Let’s talk about two timeless classic beverages that have been enjoyed for generations and generations; sarsaparilla vs. root beer. While they might seem similar to some, these two drinks actually have some distinct differences that set them apart!
From the ingredients that give them their unique flavors to the history behind them. So in this blog, we’re going to explore and compare sarsaparilla and root beer. Now get ready to dive deep into the world of carbonated beverages and discover the differences between these two beloved drinks!
Sarsaparilla vs. Root Beer
Even though Sarsaparilla and Root Beer have different origins and uses, let’s get to the main questions. What is Sarsaparilla? And What is Root Beer? So let’s dig in!
What is Sarsaparilla?
Sarsaparilla is a type of soft drink that is made from the Smilax Ornata plant or related species that continues to delight people in Southeast Asian countries—such as the Philippines and Malaysia.
Despite modern commercial production incorporating artificial ingredients—sarsaparilla’s popularity endures; with some locals even referring to it as “Sarsi” or “Sarsae.” The sarsaparilla has a small vine that has a greenish color with some dark purple-red berries.
The extract that comes from its root has a slightly bitter taste and has ingredients such as licorice and wintergreen, which were often used to reduce its bitterness.
What is Root Beer?
Root beer is a bit different from sarsaparilla because it’s made with a combination of many roots and ingredients–including cinnamon, wintergreen, and vanilla; unlike sarsaparilla, which is made using only one plant.
Root beer delights with its sweet, carbonated flavor that blends and varies from roots, barks, spices, and sweeteners, such as sugar or high-fructose corn syrup. Traditionally, root beers are often served cold. And this popular American soft drink boasts a flavor profile reminiscent of wintergreen or licorice, accented by vanilla and caramel notes.’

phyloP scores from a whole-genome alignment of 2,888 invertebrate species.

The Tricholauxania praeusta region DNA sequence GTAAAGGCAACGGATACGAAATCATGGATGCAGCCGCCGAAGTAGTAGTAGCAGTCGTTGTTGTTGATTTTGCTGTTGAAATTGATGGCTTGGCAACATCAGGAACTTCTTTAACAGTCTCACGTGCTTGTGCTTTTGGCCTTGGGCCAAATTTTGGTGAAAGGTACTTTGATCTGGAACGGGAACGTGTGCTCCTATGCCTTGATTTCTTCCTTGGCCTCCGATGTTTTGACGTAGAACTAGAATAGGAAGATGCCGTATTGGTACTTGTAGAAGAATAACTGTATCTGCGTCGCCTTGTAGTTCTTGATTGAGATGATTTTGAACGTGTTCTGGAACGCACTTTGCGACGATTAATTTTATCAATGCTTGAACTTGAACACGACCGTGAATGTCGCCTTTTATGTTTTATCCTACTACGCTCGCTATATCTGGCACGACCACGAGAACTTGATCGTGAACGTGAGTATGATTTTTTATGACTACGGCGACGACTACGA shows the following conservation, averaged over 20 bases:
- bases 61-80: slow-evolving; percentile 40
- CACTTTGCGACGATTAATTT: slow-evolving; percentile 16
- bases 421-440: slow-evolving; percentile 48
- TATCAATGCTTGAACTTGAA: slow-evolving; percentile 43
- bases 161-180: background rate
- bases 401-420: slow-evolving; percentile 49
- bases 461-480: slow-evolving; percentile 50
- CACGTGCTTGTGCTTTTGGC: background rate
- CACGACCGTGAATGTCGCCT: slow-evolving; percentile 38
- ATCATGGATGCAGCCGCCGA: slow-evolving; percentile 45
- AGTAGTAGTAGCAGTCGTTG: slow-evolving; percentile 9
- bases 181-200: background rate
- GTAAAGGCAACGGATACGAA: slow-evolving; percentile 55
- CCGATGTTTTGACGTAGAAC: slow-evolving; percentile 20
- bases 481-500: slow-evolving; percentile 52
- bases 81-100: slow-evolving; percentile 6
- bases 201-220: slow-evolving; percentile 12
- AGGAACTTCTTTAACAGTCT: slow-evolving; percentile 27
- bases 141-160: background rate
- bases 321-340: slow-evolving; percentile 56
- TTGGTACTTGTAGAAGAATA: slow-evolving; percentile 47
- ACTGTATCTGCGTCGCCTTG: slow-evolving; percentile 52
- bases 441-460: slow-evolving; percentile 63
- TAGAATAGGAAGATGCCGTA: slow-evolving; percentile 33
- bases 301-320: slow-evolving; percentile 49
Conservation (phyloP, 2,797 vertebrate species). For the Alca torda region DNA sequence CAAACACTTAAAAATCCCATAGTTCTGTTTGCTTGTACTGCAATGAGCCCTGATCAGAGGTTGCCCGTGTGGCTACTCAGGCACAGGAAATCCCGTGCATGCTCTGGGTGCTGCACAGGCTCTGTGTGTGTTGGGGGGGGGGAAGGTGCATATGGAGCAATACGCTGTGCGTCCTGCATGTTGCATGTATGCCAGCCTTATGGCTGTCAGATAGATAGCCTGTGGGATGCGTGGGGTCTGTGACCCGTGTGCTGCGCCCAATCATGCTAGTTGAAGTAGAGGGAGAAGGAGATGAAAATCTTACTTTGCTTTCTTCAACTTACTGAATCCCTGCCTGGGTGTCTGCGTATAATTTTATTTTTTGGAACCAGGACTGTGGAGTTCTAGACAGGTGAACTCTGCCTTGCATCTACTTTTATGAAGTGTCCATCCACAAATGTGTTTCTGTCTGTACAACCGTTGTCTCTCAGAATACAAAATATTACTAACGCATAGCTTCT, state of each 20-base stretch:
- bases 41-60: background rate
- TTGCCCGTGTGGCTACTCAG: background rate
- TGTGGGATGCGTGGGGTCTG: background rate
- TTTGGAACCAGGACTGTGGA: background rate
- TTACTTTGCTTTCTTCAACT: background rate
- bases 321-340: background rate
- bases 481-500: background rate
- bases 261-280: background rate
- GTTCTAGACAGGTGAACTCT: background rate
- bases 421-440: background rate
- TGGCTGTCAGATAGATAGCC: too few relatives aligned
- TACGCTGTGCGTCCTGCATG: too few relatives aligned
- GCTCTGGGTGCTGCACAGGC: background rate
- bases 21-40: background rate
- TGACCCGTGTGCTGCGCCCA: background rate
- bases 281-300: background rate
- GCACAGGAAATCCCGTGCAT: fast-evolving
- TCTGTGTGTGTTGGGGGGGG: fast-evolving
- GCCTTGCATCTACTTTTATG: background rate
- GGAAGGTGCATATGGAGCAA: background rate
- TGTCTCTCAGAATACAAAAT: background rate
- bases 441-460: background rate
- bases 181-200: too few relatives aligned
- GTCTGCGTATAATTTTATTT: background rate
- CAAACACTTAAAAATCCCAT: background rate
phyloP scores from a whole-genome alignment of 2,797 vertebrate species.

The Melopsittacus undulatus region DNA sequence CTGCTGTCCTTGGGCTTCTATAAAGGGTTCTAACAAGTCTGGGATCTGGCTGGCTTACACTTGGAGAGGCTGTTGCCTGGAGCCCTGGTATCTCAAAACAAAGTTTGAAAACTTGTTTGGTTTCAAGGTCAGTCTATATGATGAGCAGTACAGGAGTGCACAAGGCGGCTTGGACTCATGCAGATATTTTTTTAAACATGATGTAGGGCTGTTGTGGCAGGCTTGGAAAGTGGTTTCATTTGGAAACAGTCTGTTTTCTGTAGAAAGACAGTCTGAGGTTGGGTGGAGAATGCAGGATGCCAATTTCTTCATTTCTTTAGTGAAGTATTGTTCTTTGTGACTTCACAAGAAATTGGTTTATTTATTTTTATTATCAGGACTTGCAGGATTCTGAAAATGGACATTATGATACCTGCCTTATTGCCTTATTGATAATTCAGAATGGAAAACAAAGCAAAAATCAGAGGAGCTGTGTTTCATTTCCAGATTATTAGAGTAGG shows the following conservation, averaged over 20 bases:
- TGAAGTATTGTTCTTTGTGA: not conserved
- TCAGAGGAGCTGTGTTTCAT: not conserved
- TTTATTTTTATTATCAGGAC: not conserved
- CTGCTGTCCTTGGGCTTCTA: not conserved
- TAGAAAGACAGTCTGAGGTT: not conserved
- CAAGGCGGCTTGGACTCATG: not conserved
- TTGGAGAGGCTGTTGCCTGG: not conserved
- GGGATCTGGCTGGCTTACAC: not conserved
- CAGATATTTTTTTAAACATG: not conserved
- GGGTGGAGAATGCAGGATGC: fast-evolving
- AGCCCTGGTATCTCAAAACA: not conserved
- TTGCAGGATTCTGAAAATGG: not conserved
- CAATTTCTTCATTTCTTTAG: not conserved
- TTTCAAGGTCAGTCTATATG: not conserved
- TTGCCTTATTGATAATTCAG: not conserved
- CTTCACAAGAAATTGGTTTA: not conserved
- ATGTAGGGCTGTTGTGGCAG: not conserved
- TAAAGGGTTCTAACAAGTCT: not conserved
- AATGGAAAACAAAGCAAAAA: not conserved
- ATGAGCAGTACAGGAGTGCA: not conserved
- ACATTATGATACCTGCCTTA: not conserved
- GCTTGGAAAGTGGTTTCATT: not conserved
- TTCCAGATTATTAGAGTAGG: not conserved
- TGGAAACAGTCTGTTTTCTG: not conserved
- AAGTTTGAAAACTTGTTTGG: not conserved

History and Origin of Sarsaparilla and Root Beer
Sarsaparilla and Root Beer have been around for quite some time now. And yet, a lot of people still find them as enjoyable and delicious as ever! So let us explore the rich and fascinating history behind these two powerhouses–from the day they were created up to the modern age of their production era!
Sarsaparilla and its Origin
Sarsaparilla is a beverage that originates from the Caribbean and Central American regions—which has been enjoyed for centuries by the Indigenous people who first used the root of the sarsaparilla plant (a member of the smilax family) for medicinal purposes. Later on, it became popular as a flavor for soft drinks in the 19th century.
Back in the early 1800s, sarsaparilla was a sought-after drink, not only at local bars but also as a home remedy. Though it may no longer be a staple in the United States, sarsaparilla can still be purchased through specialty stores online.
The name “sarsaparilla” originates from the Spanish word “Zarzaparrilla,” meaning “brambly vine,” and it was a well-known beverage—not until root beer’s creation. It’s said that root beer was born out of dissatisfaction with the taste of sarsaparilla!
Even though many people are not satisfied with how sarsaparilla tastes, it is still a popular drink to this day.
History of Root Beer
Root beer is a sweet beverage from North America, and it is made traditionally with the root bark of the smilax ornata vine or the Sassafras tree. You might be thinking, “is root beer really made from sarsaparilla?”
You are right! Nevertheless, it is added with a lot more ingredients, and it is typically sweet, carbonated, and usually not alcoholic and caffeine-free. However, later on, the FDA (Food and Drug Administration) found out that the sassafras tree has some volatile oils that can cause cancer, so they prohibited manufacturers from ever using this type of plant again—which resulted in a more modern version of the root beer.
The modern version of root beer now includes artificial flavoring and sweeteners such as honey, sugar, molasses, aspartame, and maple syrup. They also add a preservative known as sodium benzoate.
It was first introduced commercially in 1875 by Charles Elmer Hires and root beers were supposedly named as “root tea,” but they ended up using the name root beer to boost the sale among the coal miners in Pennsylvania.
What is healthier between the two? What are their different benefits?